We pulled anchor at 0900 and sailed due south until we cleared the island then set a course of ESE about 100 degrees and set the monitor windvane.  We sailed this course for the next 16 hours and made a few sail changes in the process to deal with the variable winds.  About 18 nm south of the east end of Santa Cruz Island I heard an announcement that the coast guard was conducting live firing south of Santa Cruz Island; the coordinates that gave were very close to our location!  Oh sh!t, what was the exact location they said?!?!  I radioed the coasties on channel 22A and asked they repeat the coordinates.  They came back with a location that was 7nm SE of our location and they advised we keep at least a 5nm berth; uh, hell yes we will!  I diverted our course to take us north of the firing location and we skirted within 7.5nm of the firing.  We didn’t see or hear any firing but it could have been muffled in the dense fog.

After avoiding being fired on by our nations finest, we had a nice sail south while trailing two tuna lures and we enjoyed a nice sunset while riding down 5-7 ft wind swell and being pushed down wind by 10-14 knots of wind.  We enjoyed a delicious hot dinner of leftover chinese food that Alyssa made and then I took a nap.  Alyssa woke me around midnight and let me know that there were two huge tankers only 1.5 miles off our stern …..  WHAT?!  After assessing the situation, she correctly read the nav lights and they were safely taking our stern and headed straight for Long Beach…ok, we don’t get run down tonight….that’s good.

Alyssa went down below to take a nap and I was on watch from 0000 to 0330.  This was one of the most fun watches I have ever had because I was so used to being in rough seas that being down below didn’t faze me at all and I spent most of my watch at the nav station watching radar and the instruments while also watching a movie!  I watched the naval film Master and Commander!  It was awesome!  So, here I am in the middle of the ocean, it’s pitch black outside, the only sounds I hear are the water rushing past the hull and the occasional flogging of the sails, and I am watching an epic naval film about battle in tall ships on the high seas!  Does it get much better than that?!?  I don’t think so.  It was awesome.  And yes, I did go up topside every 10-15 minutes to check for nav lights, buoys, etc.

After my shift ended I woke up the very reluctant Princess and she took over until daylight when we were only 3-4 miles off Catalina.  We motored into the harbor over glassy seas just after daybreak and had the anchor down and set hard by 0800.  No swell, no wind waves, great protection, great holding ground … oh, ya – we may stay a while :-)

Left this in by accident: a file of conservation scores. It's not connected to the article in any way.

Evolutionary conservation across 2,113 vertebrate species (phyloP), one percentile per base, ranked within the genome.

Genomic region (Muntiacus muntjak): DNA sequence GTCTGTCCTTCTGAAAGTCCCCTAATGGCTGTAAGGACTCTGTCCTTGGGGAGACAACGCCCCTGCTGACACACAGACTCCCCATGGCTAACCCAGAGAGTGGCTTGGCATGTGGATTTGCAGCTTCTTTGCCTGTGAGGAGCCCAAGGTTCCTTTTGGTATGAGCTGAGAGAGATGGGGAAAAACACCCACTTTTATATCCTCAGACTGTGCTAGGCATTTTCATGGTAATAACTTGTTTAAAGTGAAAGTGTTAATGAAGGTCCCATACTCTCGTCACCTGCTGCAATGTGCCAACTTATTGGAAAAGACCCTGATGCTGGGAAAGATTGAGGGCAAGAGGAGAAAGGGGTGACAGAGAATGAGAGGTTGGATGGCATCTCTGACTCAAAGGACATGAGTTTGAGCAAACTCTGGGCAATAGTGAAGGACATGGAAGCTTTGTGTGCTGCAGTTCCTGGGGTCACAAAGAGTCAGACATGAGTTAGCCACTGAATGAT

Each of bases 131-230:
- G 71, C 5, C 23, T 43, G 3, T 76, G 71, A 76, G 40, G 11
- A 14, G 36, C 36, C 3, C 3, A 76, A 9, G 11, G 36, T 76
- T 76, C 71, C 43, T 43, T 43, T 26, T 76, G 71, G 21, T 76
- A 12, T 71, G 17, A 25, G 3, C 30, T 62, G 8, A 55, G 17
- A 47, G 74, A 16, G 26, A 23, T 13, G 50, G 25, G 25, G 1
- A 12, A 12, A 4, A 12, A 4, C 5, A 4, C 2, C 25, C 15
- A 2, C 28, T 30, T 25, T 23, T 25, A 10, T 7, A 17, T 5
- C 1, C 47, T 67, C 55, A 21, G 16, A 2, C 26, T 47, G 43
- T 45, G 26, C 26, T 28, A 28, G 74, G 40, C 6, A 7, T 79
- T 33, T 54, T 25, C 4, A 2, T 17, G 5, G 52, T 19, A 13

We met up with Allan and Rina on s/v FYFM (Alyssa’s parents boat) who have been down here in Catalina all week.  We all had lunch and enjoyed some much deserved rum punch on the beach at twin harbors.  Now it’s off to dinner to eat my fresh caught fish!  

Life is good.  Dreams do come true.  Stay tuned because this can only get better.  

Cheers,

Lewis

p.s. – We are planning to be here for a week of longer so I promise to upload pics and video!!  (seriously this time)

Back in SB!

We are back in Santa Barbara for a couple days after spending a great week on Santa Cruz Island! The forecast is calling for gale force Santa Ana winds that blow offshore from the mainland. They are suppose to kick up this evening and persist until Saturday evening. We decided that instead of getting tossed about in an unprotected anchorage, we would make the leisurely 4-5 hour sail back to sunny Santa Barbara; so far we made an excellent call :-)

We just went on a run along the waterfront. There were palm trees and mountains to the north and the beach and ocean to the south. It was beautiful and seemed like we were running through a movie scene!

We plan to spend the next day or two here before heading back out to the islands and then Catalina.

We’ll try to make some posts while here to share our experience at the channel islands. We had an amazing sail out, escorted by dolphins of course! Then we spent the night in a tight (and sketch) berth deep inside Frys harbor, then sailed to Little Scorpion anchorage for a few nights where I speared my first fish while diving!! Then we stayed a very rolly and uncomfortable night at Smugglers Cove before returning to the mainland yesterday.

Will try to upload pics and video later but may not have enough ‘down time’! We’re going to explore downtown today and then there are the obligations that get in the way like happy hour at the the endless summer beach bar ;-)

Hope everyone is having a great Friday! We miss you all!

Cheers,
Lewis